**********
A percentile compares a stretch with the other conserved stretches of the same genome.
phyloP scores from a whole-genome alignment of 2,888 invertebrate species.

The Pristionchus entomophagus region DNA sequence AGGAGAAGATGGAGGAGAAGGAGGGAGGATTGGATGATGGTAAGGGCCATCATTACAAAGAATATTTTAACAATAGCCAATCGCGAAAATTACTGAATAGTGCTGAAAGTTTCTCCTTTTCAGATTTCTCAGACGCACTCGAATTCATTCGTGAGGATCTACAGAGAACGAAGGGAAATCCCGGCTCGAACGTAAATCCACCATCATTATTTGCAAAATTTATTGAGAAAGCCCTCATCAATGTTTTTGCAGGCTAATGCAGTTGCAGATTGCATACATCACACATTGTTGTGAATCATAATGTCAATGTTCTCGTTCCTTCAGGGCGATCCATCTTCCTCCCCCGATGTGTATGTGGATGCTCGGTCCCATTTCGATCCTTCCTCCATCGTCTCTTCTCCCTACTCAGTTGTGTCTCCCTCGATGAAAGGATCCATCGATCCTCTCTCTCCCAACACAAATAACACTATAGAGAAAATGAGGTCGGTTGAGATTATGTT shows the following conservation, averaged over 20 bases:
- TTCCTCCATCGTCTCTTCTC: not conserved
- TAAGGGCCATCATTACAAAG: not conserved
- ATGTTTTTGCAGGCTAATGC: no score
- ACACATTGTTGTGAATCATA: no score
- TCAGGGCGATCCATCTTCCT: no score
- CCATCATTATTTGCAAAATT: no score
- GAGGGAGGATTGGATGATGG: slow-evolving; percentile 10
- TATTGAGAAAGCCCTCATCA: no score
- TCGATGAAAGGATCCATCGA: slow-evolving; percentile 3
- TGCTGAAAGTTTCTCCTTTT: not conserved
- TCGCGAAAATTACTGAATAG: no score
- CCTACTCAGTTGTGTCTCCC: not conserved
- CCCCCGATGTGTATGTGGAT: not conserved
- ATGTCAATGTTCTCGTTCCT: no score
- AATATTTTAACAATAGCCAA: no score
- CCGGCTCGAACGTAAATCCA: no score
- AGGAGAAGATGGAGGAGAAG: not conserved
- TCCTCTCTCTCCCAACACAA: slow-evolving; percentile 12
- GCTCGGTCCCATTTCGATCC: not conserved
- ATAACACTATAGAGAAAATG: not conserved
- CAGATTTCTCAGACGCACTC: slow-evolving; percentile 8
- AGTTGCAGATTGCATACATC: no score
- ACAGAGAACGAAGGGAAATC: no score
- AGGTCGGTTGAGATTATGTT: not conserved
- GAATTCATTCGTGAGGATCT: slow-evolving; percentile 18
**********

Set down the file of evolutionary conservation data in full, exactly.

A percentile compares a stretch with the other conserved stretches of the same genome.
phyloP scores from a whole-genome alignment of 2,888 invertebrate species.

The Pristionchus entomophagus region DNA sequence AGGAGAAGATGGAGGAGAAGGAGGGAGGATTGGATGATGGTAAGGGCCATCATTACAAAGAATATTTTAACAATAGCCAATCGCGAAAATTACTGAATAGTGCTGAAAGTTTCTCCTTTTCAGATTTCTCAGACGCACTCGAATTCATTCGTGAGGATCTACAGAGAACGAAGGGAAATCCCGGCTCGAACGTAAATCCACCATCATTATTTGCAAAATTTATTGAGAAAGCCCTCATCAATGTTTTTGCAGGCTAATGCAGTTGCAGATTGCATACATCACACATTGTTGTGAATCATAATGTCAATGTTCTCGTTCCTTCAGGGCGATCCATCTTCCTCCCCCGATGTGTATGTGGATGCTCGGTCCCATTTCGATCCTTCCTCCATCGTCTCTTCTCCCTACTCAGTTGTGTCTCCCTCGATGAAAGGATCCATCGATCCTCTCTCTCCCAACACAAATAACACTATAGAGAAAATGAGGTCGGTTGAGATTATGTT shows the following conservation, averaged over 20 bases:
- TTCCTCCATCGTCTCTTCTC: not conserved
- TAAGGGCCATCATTACAAAG: not conserved
- ATGTTTTTGCAGGCTAATGC: no score
- ACACATTGTTGTGAATCATA: no score
- TCAGGGCGATCCATCTTCCT: no score
- CCATCATTATTTGCAAAATT: no score
- GAGGGAGGATTGGATGATGG: slow-evolving; percentile 10
- TATTGAGAAAGCCCTCATCA: no score
- TCGATGAAAGGATCCATCGA: slow-evolving; percentile 3
- TGCTGAAAGTTTCTCCTTTT: not conserved
- TCGCGAAAATTACTGAATAG: no score
- CCTACTCAGTTGTGTCTCCC: not conserved
- CCCCCGATGTGTATGTGGAT: not conserved
- ATGTCAATGTTCTCGTTCCT: no score
- AATATTTTAACAATAGCCAA: no score
- CCGGCTCGAACGTAAATCCA: no score
- AGGAGAAGATGGAGGAGAAG: not conserved
- TCCTCTCTCTCCCAACACAA: slow-evolving; percentile 12
- GCTCGGTCCCATTTCGATCC: not conserved
- ATAACACTATAGAGAAAATG: not conserved
- CAGATTTCTCAGACGCACTC: slow-evolving; percentile 8
- AGTTGCAGATTGCATACATC: no score
- ACAGAGAACGAAGGGAAATC: no score
- AGGTCGGTTGAGATTATGTT: not conserved
- GAATTCATTCGTGAGGATCT: slow-evolving; percentile 18